In the UK, about 1 in 8 men will be diagnosed with prostate cancer in their lifetime. We don't know exactly what causes prostate cancer but there are some things that may mean you are more likely to get it – these are called risk factors.
There are three main risk factors for getting prostate cancer, which are things you can't change. These are:
If you have any of these risk factors or if you have any symptoms, speak to your GP. They can talk to you about your risk, and about the tests that are used to diagnose prostate cancer. You can also get in touch with our Specialist Nurses, who can help you understand your individual risk of prostate cancer.
Prostate cancer mainly affects men over 50, and your risk increases as you get older. The most common age for men to be diagnosed with prostate cancer is between 65 and 69 years. You can get prostate cancer at any age but if you are under 50, your risk of getting prostate cancer is very low but it is possible.
If you're over 50 and you're worried about your risk of prostate cancer, you might want to ask your GP about tests for prostate cancer. If you're over 45 but have a higher risk of prostate cancer – because you have a family history of prostate cancer or you're a black man – you might want to talk to your GP too.
Our Specialist Nurses can also help you understand your risk of getting prostate cancer.
Your family history is information about any health problems that have affected your family. Families have many common factors, such as their genes, environment and lifestyle. Together, these factors can help suggest if you are more likely to get some health conditions.
Inside every cell in our body is a set of instructions called genes. These are passed down (inherited) from our parents. Genes control how the body grows, works and what it looks like. If something goes wrong with one or more genes (known as a gene fault or mutation), it can sometimes cause cancer.
If people in your family have prostate cancer or breast cancer, it might increase your own risk of getting prostate cancer. This is because you may have inherited the same faulty genes.
Although prostate cancer can run in families, having a family history doesn’t mean you will get it. But it's important to speak to your GP if you have any relatives with prostate cancer or breast cancer, as your risk of hereditary prostate cancer may be higher.
Do you have a family history of prostate cancer?
If you're over 45 and your father or brother has had prostate cancer, you may want to talk to your GP. Our Specialist Nurses can also help you understand your hereditary risk of prostate cancer.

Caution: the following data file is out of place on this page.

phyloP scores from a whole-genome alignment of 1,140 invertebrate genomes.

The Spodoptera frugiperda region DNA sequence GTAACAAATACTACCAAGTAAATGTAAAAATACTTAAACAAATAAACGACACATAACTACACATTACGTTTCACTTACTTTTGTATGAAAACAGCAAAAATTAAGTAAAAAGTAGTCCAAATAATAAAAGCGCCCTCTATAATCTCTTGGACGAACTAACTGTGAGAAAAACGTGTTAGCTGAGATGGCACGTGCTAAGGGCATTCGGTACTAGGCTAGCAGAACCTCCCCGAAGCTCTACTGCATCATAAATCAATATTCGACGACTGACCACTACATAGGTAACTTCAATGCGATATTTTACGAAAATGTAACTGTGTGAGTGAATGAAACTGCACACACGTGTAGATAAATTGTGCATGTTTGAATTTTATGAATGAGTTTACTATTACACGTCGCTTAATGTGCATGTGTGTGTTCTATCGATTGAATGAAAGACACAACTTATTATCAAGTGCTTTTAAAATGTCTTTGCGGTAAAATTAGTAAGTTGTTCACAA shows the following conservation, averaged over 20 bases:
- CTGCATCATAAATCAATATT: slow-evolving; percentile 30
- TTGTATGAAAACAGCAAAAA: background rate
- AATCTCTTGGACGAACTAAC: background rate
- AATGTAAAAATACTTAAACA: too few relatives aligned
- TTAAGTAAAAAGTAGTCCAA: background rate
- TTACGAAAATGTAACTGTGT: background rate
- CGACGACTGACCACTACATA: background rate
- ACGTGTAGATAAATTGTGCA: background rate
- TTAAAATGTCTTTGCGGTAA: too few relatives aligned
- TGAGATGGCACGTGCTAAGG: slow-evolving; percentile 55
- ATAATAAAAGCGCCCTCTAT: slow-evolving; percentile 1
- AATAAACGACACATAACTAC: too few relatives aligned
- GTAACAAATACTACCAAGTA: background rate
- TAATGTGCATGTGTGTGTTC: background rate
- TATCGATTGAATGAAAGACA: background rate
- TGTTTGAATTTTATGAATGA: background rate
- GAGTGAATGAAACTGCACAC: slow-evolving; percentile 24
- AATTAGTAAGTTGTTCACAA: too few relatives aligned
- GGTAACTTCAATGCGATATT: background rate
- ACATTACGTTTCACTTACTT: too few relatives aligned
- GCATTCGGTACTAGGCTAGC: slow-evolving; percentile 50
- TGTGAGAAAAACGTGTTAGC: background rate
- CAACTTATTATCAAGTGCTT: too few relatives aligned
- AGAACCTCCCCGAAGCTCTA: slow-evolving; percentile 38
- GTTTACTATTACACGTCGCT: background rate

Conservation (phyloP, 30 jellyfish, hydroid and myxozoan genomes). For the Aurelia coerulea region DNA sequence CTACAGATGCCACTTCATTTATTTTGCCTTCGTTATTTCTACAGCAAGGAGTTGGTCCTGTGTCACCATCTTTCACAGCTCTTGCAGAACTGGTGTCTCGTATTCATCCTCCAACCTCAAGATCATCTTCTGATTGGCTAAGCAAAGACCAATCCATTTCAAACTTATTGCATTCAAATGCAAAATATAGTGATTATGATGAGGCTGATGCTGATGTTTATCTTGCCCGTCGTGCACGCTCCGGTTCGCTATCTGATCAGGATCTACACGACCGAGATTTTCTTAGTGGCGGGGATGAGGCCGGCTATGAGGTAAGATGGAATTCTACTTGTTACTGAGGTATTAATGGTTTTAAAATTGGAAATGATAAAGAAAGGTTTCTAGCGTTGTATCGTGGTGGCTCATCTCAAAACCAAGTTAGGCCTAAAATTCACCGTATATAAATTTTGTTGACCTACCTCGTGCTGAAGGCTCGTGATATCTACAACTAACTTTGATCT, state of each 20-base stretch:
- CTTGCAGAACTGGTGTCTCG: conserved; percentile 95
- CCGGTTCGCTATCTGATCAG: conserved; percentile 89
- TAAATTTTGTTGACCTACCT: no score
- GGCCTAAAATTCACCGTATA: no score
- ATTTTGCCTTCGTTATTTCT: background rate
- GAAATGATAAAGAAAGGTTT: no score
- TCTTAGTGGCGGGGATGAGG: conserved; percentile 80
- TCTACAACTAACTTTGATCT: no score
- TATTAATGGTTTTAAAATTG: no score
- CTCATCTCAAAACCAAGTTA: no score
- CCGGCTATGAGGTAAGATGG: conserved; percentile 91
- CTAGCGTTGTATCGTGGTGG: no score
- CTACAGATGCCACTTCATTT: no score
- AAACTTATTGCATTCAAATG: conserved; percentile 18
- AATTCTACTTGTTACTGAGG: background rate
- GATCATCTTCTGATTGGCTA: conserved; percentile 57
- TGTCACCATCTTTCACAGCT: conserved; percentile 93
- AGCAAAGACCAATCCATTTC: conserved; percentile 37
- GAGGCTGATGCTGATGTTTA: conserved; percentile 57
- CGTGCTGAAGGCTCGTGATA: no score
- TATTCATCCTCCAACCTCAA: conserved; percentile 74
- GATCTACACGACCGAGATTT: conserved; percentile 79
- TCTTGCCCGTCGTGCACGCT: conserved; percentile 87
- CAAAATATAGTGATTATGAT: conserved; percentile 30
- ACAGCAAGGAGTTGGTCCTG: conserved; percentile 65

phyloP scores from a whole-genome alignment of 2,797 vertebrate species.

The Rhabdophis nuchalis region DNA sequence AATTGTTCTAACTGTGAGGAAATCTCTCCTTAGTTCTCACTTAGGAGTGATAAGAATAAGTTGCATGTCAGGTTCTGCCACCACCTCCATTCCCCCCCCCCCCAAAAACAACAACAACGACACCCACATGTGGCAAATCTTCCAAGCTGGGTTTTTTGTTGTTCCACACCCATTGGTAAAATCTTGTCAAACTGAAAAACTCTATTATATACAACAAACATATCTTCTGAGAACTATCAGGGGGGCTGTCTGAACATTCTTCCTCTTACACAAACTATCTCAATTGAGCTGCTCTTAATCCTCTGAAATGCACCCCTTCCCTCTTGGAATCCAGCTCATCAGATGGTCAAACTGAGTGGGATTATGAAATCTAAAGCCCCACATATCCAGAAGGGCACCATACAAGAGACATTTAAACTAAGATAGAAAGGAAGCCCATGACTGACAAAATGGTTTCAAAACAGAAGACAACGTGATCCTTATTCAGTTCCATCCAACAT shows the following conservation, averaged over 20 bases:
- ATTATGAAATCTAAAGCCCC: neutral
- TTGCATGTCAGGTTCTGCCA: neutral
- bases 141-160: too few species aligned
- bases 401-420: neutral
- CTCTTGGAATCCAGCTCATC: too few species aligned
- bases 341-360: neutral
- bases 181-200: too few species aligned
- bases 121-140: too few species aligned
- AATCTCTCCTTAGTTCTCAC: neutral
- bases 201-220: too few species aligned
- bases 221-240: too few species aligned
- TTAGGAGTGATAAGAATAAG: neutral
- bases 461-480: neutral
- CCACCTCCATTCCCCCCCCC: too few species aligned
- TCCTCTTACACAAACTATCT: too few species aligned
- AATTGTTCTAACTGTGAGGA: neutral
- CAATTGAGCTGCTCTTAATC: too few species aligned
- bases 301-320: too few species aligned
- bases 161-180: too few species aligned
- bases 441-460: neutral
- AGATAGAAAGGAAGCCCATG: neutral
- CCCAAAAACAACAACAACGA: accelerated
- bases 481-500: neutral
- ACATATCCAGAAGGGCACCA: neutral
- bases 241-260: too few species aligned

Black men are more likely to get prostate cancer than other men. We don’t know why, but it might be linked to genes. In the UK, about 1 in 4 black men will get prostate cancer in their lifetime.*
If you have mixed black ethnicity, you are likely to be at higher risk of prostate cancer than a white man. But we don’t know your exact risk because we don’t have enough information on prostate cancer in men with mixed black ethnicity. And we don’t know whether it makes a difference if it’s your mother or father who is black.
If you're a black man and you're over 45, speak to your GP about your risk of prostate cancer, even if you don't have any symptoms. Remember to tell them if you have a family history of prostate cancer or breast cancer. You can also contact our Specialist Nurses.
Read more about the risk in black men.
*This statistic was worked out using information about men recorded as ‘black African’, ‘black Caribbean’ and ‘black other’.
No one knows how to prevent prostate cancer, but a healthy lifestyle may be important.
Being overweight may increase your risk of being diagnosed with prostate cancer that’s aggressive (more likely to spread) or advanced (cancer that has spread outside the prostate). Eating healthily and keeping active can help you stay a healthy weight.
Read more about diet, physical activity and prostate cancer risk.
Updated: August 2019 | To be reviewed: August 2021
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• Miranda Benney, Cancer Clinical Programme Manager, University Hospitals Plymouth
• Simon Bott, Consultant Urologist, Frimley Health NHS Foundation Trust, Portsmouth
• Frank Chinegwundoh, Consultant Urological Surgeon, Barts Health NHS Trust, London
• Christopher Eden, Consultant Urological Surgeon, The Royal Surrey County Hospital, Guildford
• Our Specialist Nurses
• Our Volunteers.